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James Webb Space Telescope preparing to keep an eye on space – Skywatching – Castanet.net

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The James Webb Space Telescope is now at its parking place about 1.5 million kilometres from Earth, located so that the Earth is between it and the Sun.

Now it is being set up to start observing. This will take a while since it is a very complex task and if a mistake is made, and it isn’t fixable by remote control, the repairs would require a longer servicing trip than any manned mission so far, and a far bigger launch vehicle than we have.

When we look at something through binoculars or a telescope, whether it something wild in the woods or something far off in space, the same process happens. A light collector, usually a convex lens, called the objective, captures light and brings it together to form an image, which we then observe through another lens, called the eyepiece. We can use a concave mirror to catch the light and form the image.

In this case the light is reflected back in the direction it came, forming the image in front of the mirror. Big, concave mirrors are usually chosen for large telescopes because large, convex lenses are very heavy and can only be supported around the edges, because the light has to go through them. Mirrors can be fully supported from behind. Moreover large mirrors or lenses are generally very heavy.

Since the mirror goes at the bottom of the telescope, the heavy weight is low down. It does not have to be supported high in the air.

Whether we are using lenses or mirrors, they have to be shaped with great precision. Errors in the shape of that lens or mirror must be far smaller than the wavelength of light, which is less than a millionth of a metre. This is precision engineering and it is amazing we can do it at all. It is even more amazing that amateur telescope makers have been achieving this for centuries.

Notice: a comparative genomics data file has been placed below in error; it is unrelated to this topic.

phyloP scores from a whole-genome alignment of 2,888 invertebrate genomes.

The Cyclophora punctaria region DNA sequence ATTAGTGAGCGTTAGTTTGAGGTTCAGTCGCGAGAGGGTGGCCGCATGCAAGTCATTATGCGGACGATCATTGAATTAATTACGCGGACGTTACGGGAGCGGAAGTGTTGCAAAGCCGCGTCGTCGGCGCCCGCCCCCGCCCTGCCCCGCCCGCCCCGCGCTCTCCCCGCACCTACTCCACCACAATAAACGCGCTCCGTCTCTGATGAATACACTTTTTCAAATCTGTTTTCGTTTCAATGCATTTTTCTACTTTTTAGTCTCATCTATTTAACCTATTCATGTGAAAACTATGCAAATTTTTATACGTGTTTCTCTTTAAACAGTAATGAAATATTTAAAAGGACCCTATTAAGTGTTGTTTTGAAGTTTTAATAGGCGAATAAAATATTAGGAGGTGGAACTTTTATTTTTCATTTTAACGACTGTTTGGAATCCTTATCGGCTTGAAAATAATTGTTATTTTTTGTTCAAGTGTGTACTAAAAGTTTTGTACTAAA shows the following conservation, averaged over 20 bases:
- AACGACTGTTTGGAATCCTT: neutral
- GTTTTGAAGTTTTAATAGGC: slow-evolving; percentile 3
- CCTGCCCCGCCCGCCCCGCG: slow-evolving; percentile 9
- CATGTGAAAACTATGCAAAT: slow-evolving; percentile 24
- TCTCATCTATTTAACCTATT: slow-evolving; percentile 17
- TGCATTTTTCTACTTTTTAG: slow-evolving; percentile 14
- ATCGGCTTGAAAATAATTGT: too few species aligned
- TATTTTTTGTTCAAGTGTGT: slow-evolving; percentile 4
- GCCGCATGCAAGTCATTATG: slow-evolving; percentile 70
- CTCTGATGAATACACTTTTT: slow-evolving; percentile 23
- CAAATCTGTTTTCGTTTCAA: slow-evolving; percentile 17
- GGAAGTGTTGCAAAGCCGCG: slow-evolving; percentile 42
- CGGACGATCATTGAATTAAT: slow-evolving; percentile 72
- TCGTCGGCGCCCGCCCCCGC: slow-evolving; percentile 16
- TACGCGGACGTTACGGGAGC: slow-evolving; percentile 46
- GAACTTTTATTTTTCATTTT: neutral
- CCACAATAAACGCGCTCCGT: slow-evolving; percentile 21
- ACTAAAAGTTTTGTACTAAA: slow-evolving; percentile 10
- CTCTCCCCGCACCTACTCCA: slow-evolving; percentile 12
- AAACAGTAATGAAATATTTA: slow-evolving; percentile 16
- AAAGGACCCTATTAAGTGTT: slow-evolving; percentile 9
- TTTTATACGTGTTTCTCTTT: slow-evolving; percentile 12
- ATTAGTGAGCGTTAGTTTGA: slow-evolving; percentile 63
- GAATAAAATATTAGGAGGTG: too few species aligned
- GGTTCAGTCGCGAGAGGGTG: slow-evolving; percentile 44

The main way to ensure the lens or mirror maintains its accuracy is to make it all from one piece of material. Then we just need to ensure that it is stiff enough to stay in shape and is not exposed to temperature variations large enough to make it change shape. This is an area where mirrors come into their own; we can make the support structure as strong as we like and even add computer controlled actuators to keep the mirror in shape.

The single-piece mirror design was used in the Hubble Space Telescope (HST), which is equipped with a 2.4 metre diameter mirror. This easily fitted into the cargo bay on the Space Shuttle so this telescope was intended to be launched in a “ready to go” condition.

The 6.5 metre mirror on the James Webb Space Telescope (JWST) was another issue entirely. The mirror had to be this large (larger would have been even better) in order to meet its intended project requirements. However no available launch vehicles can handle objects with such diameters. There was no alternative to folding the instrument up and the unfolding it when on station in space.

The concave mirror was made in 18 hexagonal segments. Each segment was precisely manufactured. However, all those segments had to be attached to a folding structure that would withstand the noise and vibration of launch and then unfold so that all those segments would act together as a single, big mirror. This meant unfolding into a surface accurate to better than a millionth of a metre. The process has begun.

Since each hexagon is part of the same concave mirror, each one can make an image on its own. The roughly set up telescope was pointed at a bright star, and each hexagon projected a star image into the camera, so the image shows eighteen star images – just bright dots. The procedure now is to adjust each panel until all those dots combine to become one much sharper and brighter dot. This will be done slowly and very carefully.

There are a few months of work to go yet. We just have to be patient for a bit longer.

•••

• Venus is conspicuous in the southeast before dawn, with Mars and Mercury low in the glow.

• The Moon will reach its last quarter on Feb. 23.